Glossary of Radio Astronomy Terms
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The central region of a galaxy characterized by high densities of stars. The center might contain a supermassive black hole. In the case of the Milky Way, there is a supermassive black hole at the center of the galaxy called Sagittarius A*.
The spherical distribution of old stars and globular clusters that surround a galaxy. (see globular clusters for more)
A tight concentration of stars, and in some cases a supermassive black hole, found at the innermost regions of a galaxy.
A large body of gas, dust, stars, and their companions (Planets, asteroids, moons, etc.) held together by their mutual gravitational attraction. They are grouped into three main categories: spiral galaxies, elliptical galaxies, and irregular galaxies. (see below) Another class of galaxies is peculiar galaxies, which are thought to be distorted versions of normal galaxies.
Gamma-rays have some of the smallest wavelengths and highest amount of energy compared to all other waves on the electromagnetic spectrum.
A powerful event where the powerful energy of a black hole is discharged. The gamma-ray emission can last anywhere from a few minutes to several hours, yet the afterglow from the burst can last for more than a year, which makes long-term observations possible.
General theory of relativity:
The theory of gravitation developed by Albert Einstein. The theory discusses the nature of black holes, consequences for the bending of light by massive objects, and the fabric of space and time.
A technique used to study the motion of the Earth’s tectonic plates through the use of an interferometer. (see below for definition of an interferometer)
Giant Molecular Cloud (GMC):
Massive clouds of gas in interstellar space composed primarily of hydrogen molecules. These clouds have enough mass to produce thousands of stars and are frequently the sites of new star formation.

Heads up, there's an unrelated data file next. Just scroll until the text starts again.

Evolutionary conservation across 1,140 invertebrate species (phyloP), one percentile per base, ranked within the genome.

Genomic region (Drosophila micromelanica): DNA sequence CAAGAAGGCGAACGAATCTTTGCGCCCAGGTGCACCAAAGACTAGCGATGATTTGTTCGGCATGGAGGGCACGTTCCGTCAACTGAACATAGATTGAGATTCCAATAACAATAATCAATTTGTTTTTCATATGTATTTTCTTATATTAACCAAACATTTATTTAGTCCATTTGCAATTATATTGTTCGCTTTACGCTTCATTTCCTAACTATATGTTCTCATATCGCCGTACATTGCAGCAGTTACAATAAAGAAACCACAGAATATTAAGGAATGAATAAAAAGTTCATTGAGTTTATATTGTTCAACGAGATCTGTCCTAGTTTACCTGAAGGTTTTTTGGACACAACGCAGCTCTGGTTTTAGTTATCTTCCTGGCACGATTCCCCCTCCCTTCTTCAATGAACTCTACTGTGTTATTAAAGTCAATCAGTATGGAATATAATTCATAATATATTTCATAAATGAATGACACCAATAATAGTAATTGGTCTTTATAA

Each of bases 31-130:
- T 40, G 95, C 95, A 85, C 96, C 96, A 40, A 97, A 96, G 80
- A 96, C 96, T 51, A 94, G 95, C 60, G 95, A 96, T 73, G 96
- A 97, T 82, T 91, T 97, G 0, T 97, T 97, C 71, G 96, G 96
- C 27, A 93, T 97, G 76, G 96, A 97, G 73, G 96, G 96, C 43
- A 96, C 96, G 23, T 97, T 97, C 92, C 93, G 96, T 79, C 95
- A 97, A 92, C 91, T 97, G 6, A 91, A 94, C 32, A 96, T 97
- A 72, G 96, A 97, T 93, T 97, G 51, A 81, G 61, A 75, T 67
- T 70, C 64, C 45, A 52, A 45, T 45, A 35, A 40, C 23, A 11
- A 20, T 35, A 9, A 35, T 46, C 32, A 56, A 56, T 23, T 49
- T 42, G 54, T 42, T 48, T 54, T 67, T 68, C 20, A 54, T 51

A star with a significantly larger radius and higher luminosity than a dwarf star. (See dwarf star for more)
A unit of measurement representing a frequency of one billion cycles per second.
A spherical star cluster containing 50,000 to 1 million stars. Some of the older, metal-poor global clusters are thought to be the left over building blocks of a galaxy’s formation.
A mutual physical force of nature that causes two bodies to attract each other.
The effect when light from a distant object, such as a galaxy, is bent by the gravity of a massive object, such as another galaxy, before it reaches the Earth. If the two objects are perfectly aligned, the light from the distant object appears as a ring, to observers on Earth. This phenomenon is called an Einstein Ring, since its existence was predicted by Einstein in his theory of General Relativity. (see definition above)
Green Bank Observatory:
The first facility in the United States dedicated to radio astronomy. Because of this observatory, the National Radio Astronomy Observatory was created. This facility was also the first national laboratory open to scientists from around the world.
A galaxy cluster, or cluster of galaxies, is a structure that contains 100s to 1,000s of galaxies all bound together by gravity. They are among the largest objects in the known universe.